Holy books, wholly understandable

I try, every year, to read the scripture of some other faith. That is, read the books themselves, not just a second-hand analysis of them

In 2016 it was the Koran, which I found well worth the read, if a little repetitious. It is about 4/5 the length of the New Testament.

In 2017 I have read the Bhaghavad Gita, which is a substantially shorter book. And I have just started the Book of Mormon, which is twice as long as the New Testament.

The two books I did as Audible recordings, of which I am a major fan, the Book of Mormon on LibriVox.

My observation here has to do with clear communication:

The Koran I read was the Penguin edition (1956) by N. J. Dawood; it is meant for non-specialists and was very understandable. Click HERE.

The Bhaghavad Gita I accessed two ways; first through then through the wonderful introduction and translation by Eknath Easwaran. And much, but not all, of the 2000-page commentary by Swami Ramsukhdasji, a gift from a dear Hindu friend.

Especially in the case of the Eknath Easwaran edition (click HERE), the rendering is very clear, with technical terms carefully explained; and then before each chapter, the author sums up the previous context, then gives a summary of the new chapter. In other words, it couldn’t be easier for the non-Hindu.

Foment curiosity and independent thinking? Sure! Create confusion? No!

All to say that, in both cases, someone exerted a great deal of effort to make clear to me the basic message of the holy books of another faith. In neither book was I ever lost, although of course my understanding of them remains superficial.

The application for the Christian should be clear.

How much more should someone who is interested in communicating our true message take great pains to

  • study it seriously,
  • meditate on it deeply,
  • pray about it thoroughly,
  • rely on God’s grace to live it authentically, and
  • seek God’s direction to proclaim it truthfully and powerfully.

Also, I would add, use straightforward language instead of flowery or technical; and to employ good English – rather than Greek, Latin, Hebrew, Aramaic, or Bohairic, or who knows what. (See my long article on this issue HERE). To give Paul’s statement a different but legitimate application: “in the church I would rather speak five intelligible words to instruct others than ten thousand words in a tongue.” And out of the church, even more so.

These versions of holy books remind me of our dear late professor, I. Howard Marshall; the first sermon I heard him preach, in Kings College Chapel in Aberdeen, was on the theme of “repentance” from Romans 2: “Do you not realize that God’s kindness is meant to lead you to repentance?” He was speaking to a mixed group, some of whom were not very familiar with the Bible. I paraphrase him: “Repentance is not making ourselves out to be the worst person that ever lived,” he began, and then gave us a simple short sentence on what it does mean to repent. Clear as a bell. The handful of times I went to hear John Stott preach, same thing.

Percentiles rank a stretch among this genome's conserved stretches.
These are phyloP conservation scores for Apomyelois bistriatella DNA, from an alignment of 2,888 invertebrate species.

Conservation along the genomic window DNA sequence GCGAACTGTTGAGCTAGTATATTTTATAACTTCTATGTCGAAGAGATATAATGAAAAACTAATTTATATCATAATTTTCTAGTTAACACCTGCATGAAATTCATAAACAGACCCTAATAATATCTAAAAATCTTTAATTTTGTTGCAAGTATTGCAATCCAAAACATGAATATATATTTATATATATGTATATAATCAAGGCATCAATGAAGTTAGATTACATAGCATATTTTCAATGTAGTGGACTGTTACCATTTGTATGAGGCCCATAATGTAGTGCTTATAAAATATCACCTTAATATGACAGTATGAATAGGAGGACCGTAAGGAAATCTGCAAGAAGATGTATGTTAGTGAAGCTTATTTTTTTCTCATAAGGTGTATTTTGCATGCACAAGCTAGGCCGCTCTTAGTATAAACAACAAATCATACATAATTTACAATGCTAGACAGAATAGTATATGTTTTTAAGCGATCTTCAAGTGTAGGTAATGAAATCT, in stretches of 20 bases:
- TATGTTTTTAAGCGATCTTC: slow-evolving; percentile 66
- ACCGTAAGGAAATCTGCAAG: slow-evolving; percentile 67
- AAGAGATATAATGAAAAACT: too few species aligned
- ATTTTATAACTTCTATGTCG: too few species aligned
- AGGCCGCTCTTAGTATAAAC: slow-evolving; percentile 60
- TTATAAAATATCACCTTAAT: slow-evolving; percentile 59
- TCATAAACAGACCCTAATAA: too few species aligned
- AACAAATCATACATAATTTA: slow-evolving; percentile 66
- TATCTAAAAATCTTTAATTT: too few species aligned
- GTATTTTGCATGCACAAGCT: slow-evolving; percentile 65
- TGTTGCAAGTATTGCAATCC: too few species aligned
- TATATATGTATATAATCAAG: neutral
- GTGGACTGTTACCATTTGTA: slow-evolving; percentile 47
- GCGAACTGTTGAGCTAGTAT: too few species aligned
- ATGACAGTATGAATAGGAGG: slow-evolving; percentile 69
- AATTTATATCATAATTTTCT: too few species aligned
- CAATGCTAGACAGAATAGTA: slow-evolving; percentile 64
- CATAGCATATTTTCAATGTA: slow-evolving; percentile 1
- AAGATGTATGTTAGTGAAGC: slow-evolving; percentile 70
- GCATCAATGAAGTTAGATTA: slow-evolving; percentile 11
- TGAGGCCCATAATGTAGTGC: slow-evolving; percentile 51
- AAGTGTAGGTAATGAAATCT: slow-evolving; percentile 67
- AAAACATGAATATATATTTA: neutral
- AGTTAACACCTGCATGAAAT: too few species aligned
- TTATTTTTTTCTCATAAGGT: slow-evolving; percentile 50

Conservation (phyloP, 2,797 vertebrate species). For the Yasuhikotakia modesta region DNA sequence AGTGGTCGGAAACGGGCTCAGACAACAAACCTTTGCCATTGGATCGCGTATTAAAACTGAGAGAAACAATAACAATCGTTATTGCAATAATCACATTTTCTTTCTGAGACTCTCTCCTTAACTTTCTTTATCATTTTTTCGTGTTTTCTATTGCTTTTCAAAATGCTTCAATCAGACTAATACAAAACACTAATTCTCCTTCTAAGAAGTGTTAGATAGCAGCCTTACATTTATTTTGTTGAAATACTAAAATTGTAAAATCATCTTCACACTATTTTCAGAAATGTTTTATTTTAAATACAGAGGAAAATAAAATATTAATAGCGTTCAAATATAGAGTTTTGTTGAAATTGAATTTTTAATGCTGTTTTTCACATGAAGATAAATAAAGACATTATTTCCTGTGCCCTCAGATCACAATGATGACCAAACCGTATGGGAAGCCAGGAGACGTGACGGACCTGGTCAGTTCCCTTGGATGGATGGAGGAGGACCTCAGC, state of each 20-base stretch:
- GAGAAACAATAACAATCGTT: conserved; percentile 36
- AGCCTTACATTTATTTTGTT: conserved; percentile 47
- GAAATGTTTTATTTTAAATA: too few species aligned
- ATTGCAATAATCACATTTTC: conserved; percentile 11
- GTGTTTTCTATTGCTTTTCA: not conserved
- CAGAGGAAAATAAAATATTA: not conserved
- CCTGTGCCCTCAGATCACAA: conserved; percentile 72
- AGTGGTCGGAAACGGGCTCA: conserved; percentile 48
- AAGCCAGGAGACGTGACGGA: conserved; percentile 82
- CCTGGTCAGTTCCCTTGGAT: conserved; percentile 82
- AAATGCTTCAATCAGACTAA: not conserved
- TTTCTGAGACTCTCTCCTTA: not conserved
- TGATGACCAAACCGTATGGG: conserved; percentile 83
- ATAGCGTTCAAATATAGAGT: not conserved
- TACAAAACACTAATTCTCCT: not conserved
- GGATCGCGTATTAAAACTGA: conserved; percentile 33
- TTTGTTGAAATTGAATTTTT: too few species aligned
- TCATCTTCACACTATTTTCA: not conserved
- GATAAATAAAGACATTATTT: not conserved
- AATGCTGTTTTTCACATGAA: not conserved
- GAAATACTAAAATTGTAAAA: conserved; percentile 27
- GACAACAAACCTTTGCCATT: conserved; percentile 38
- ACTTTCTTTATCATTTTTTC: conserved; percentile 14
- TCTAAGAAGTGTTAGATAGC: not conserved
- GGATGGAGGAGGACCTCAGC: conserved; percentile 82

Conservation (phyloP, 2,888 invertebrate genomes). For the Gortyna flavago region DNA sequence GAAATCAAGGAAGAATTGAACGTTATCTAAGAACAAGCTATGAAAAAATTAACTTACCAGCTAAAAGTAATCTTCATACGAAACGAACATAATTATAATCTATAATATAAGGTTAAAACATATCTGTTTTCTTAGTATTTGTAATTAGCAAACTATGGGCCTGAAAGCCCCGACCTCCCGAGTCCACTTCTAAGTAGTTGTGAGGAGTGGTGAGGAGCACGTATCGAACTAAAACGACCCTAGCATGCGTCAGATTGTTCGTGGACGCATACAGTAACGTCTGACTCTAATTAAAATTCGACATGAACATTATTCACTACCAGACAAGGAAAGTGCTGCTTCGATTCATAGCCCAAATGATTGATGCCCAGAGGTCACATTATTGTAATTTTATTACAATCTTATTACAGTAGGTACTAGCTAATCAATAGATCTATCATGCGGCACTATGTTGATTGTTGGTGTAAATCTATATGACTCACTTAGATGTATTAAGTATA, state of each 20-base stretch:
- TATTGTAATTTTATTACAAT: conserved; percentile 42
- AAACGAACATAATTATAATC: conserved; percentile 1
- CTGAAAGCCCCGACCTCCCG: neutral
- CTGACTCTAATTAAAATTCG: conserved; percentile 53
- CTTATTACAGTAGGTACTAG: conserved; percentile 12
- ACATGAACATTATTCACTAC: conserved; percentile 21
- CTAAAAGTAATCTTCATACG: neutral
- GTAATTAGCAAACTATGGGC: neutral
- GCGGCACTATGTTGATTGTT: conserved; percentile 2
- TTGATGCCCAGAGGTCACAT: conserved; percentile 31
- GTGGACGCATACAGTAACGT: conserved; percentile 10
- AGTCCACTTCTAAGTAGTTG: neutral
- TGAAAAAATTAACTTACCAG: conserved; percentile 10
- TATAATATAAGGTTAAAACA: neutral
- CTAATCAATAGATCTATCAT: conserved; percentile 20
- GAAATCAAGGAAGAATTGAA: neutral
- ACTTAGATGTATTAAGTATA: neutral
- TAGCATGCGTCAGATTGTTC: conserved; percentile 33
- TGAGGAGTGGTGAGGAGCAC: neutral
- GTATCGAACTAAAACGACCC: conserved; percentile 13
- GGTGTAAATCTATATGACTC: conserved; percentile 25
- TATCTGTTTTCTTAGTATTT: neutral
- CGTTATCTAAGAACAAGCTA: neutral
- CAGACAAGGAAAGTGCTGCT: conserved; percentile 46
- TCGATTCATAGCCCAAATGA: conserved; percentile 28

That is the apostolic way, it is the way of love.

“Holy books, wholly understandable,” by Gary S. Shogren, Professor of New Testament, Seminario ESEPA, San José, Costa Rica

Mini Sermon: Matt 22, “What is the Greatest Commandment?”

Your politics is not Christianity

No matter what you think; no matter what your favorite pundit tells you; no matter what the majority of your friends believe; no matter if you are Right, Left, Center, or Other:
Any word you can tack “ism” to the end of is a potential idol. Anytime you add a hyphen to the word “Christian” (Christian-hyphen-whatever, or Christian-slash-Whatever) you nibble away from the significance of “Christian.”

Whether election season or not, this wonderful insight from Thomas Merton remains relevant:

…on a superficial level, religion that is untrue to itself and to God, easily comes to serve as the “opium of the people.” And this takes place whenever religion and prayer invoke the name of God for reasons and ends that have nothing to do with him. When religion becomes a mere artificial facade to justify a social or economic system – when religion hands over its rites and language completely to the political propagandist, and when prayer becomes the vehicle for a purely secular ideological program, then religion does tend to become an opiate…his religious zeal becomes political fanaticism. His faith in God, while preserving its traditional formulas, becomes in fact faith in his own nation, class or race. His ethic ceases to be the law of God and of love, and becomes the law that might-makes-right: established privilege justifies everything, [his] God is the status quo.

Taken from Thomas Merton, Contemplative Prayer, available cheap, used or on Kindle. Merton was, by the way, strongly in favor of political activism, as am I; but not religion as the appendage of a political ideology.

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Your Body, God’s Temple

The devil has a Weapon of Mass Destruction, and it is called online pornography. Of help is the following article is by Jason DeRouchie of Bethlehem Bible College and Seminary. It is one of the best explorations of the topics of masturbation and sexual fantasy that I have read, and I repost it, knowing I could not write one this good.

Blessings!

“If Your Right Hand Causes You to Sin,” by Jason DeRouchie

The Golden Rule and Political Discussion

This has been the most difficult election season, at least since 1948, perhaps since 1860.

For that reason, may I request that, when someone didn’t vote the way you or I did, that we not automatically respond:

  • “Oh, that means you don’t care at all about ____.”
  • “Oh, you’re ignoring the sins of your candidate, and damning the sins of mine.”
  • “Oh, you’re deluded by your choice of news outlet.”
  • “Oh, you only look at information that backs your candidate.”
  • “Oh, only imbeciles and morons vote for ____ (not my terms, I’m quoting).”
  • “Oh, only people with zero education vote for____.” When I tell people I have a college education, some reply, “Well, there are plenty of stupid people with degrees, they don’t mean anything!”
  • “Oh, you must be brainwashed or a ‘useful idiot’ or politically-correct or anti-politically-correct.”
  • “Oh, you must be a lemming (or some other slow-witted mammal).”
  • “Oh, why would you vote for the devil” or “the antichrist?”
  • “Oh, you must be morally corrupt.”
  • “Oh, you have an agenda! (And I sure don’t).”
  • “Oh, you can’t possible be a Christian if you voted like that!”